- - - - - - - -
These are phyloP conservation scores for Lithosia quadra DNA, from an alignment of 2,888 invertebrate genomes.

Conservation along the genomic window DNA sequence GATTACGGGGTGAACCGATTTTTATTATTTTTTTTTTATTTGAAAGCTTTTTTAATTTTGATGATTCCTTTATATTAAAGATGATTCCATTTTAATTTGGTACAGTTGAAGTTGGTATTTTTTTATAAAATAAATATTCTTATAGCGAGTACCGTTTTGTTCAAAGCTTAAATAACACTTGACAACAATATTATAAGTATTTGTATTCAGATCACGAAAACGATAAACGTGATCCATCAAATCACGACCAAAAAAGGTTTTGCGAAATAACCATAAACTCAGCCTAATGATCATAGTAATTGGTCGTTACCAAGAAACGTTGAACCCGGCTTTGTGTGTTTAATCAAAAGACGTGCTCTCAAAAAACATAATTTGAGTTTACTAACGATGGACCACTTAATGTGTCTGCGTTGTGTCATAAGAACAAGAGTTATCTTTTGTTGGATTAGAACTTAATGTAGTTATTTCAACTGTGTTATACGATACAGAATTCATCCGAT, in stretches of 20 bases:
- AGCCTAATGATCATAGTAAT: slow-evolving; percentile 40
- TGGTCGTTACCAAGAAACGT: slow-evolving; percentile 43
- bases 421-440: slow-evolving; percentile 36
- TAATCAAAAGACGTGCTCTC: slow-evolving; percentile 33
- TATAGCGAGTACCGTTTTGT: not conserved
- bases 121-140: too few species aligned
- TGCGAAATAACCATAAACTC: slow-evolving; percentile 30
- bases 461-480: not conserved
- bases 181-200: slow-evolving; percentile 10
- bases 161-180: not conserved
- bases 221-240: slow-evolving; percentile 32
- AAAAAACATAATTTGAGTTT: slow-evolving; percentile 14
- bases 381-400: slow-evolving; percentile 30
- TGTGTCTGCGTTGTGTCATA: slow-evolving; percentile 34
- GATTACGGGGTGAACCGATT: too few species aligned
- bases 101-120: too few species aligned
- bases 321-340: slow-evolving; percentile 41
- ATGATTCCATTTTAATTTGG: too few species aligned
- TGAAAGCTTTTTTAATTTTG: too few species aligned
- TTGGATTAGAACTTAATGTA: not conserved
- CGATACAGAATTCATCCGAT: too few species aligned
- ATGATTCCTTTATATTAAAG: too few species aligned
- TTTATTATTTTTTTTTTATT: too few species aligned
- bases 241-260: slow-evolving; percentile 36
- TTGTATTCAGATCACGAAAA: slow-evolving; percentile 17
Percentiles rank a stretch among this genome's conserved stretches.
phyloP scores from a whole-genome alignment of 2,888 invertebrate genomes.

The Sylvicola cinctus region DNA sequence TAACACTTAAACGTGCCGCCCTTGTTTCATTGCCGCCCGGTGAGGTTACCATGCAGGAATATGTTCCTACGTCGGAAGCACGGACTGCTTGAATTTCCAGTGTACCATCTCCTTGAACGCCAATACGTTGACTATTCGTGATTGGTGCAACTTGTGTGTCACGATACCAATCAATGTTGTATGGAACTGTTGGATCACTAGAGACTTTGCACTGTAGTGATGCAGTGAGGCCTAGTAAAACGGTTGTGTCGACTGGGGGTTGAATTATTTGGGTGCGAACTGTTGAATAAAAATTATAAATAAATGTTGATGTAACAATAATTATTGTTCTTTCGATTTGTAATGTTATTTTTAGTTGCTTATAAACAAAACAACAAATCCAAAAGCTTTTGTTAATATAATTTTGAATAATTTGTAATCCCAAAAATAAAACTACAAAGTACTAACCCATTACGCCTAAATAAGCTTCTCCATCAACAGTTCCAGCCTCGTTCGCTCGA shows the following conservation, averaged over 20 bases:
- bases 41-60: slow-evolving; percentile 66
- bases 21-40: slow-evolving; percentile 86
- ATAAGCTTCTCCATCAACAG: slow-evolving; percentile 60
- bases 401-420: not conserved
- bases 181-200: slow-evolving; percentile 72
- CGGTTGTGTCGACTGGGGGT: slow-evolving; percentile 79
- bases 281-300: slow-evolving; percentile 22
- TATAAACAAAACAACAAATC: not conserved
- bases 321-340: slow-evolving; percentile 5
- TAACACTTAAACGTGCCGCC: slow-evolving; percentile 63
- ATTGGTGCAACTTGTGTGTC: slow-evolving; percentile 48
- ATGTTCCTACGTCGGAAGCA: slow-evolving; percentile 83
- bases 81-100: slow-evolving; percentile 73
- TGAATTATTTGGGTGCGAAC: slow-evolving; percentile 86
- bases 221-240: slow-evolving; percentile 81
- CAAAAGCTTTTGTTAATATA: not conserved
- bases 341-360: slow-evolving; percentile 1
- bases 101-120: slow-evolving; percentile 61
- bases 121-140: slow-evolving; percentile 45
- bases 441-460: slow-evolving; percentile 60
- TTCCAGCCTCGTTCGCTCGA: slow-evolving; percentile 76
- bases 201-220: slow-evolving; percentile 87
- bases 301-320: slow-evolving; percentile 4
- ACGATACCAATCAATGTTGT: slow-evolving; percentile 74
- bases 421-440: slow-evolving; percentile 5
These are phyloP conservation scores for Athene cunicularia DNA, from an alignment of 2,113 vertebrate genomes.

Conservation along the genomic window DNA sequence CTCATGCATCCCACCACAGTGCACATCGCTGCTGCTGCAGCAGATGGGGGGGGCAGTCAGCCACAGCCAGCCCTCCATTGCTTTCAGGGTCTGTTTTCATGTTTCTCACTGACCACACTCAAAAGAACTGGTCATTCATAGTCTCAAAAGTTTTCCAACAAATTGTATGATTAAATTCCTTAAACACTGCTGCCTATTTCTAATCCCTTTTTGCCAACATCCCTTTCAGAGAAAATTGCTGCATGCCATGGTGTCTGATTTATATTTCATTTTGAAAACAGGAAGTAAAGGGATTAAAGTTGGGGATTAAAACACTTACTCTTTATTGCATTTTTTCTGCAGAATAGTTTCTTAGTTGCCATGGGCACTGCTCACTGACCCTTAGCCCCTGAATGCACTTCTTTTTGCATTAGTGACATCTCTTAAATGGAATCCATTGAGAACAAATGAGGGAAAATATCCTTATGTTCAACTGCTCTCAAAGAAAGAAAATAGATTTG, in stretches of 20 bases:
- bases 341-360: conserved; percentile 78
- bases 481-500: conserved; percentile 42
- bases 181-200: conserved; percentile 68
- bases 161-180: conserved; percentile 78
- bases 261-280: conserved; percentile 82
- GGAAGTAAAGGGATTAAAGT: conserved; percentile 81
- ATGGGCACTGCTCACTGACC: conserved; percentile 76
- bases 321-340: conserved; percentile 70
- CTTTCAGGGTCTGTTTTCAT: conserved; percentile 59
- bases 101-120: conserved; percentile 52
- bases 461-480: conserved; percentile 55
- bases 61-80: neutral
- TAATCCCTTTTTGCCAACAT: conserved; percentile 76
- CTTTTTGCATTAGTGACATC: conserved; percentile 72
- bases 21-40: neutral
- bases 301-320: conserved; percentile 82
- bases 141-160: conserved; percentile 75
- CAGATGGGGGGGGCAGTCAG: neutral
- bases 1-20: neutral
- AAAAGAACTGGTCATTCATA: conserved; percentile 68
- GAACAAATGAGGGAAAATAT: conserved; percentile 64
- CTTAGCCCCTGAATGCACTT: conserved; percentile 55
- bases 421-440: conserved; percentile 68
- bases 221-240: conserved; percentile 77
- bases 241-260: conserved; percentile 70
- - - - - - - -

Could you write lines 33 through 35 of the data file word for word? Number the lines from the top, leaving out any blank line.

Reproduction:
- ATAAGCTTCTCCATCAACAG: slow-evolving; percentile 60
- bases 401-420: not conserved
- bases 181-200: slow-evolving; percentile 72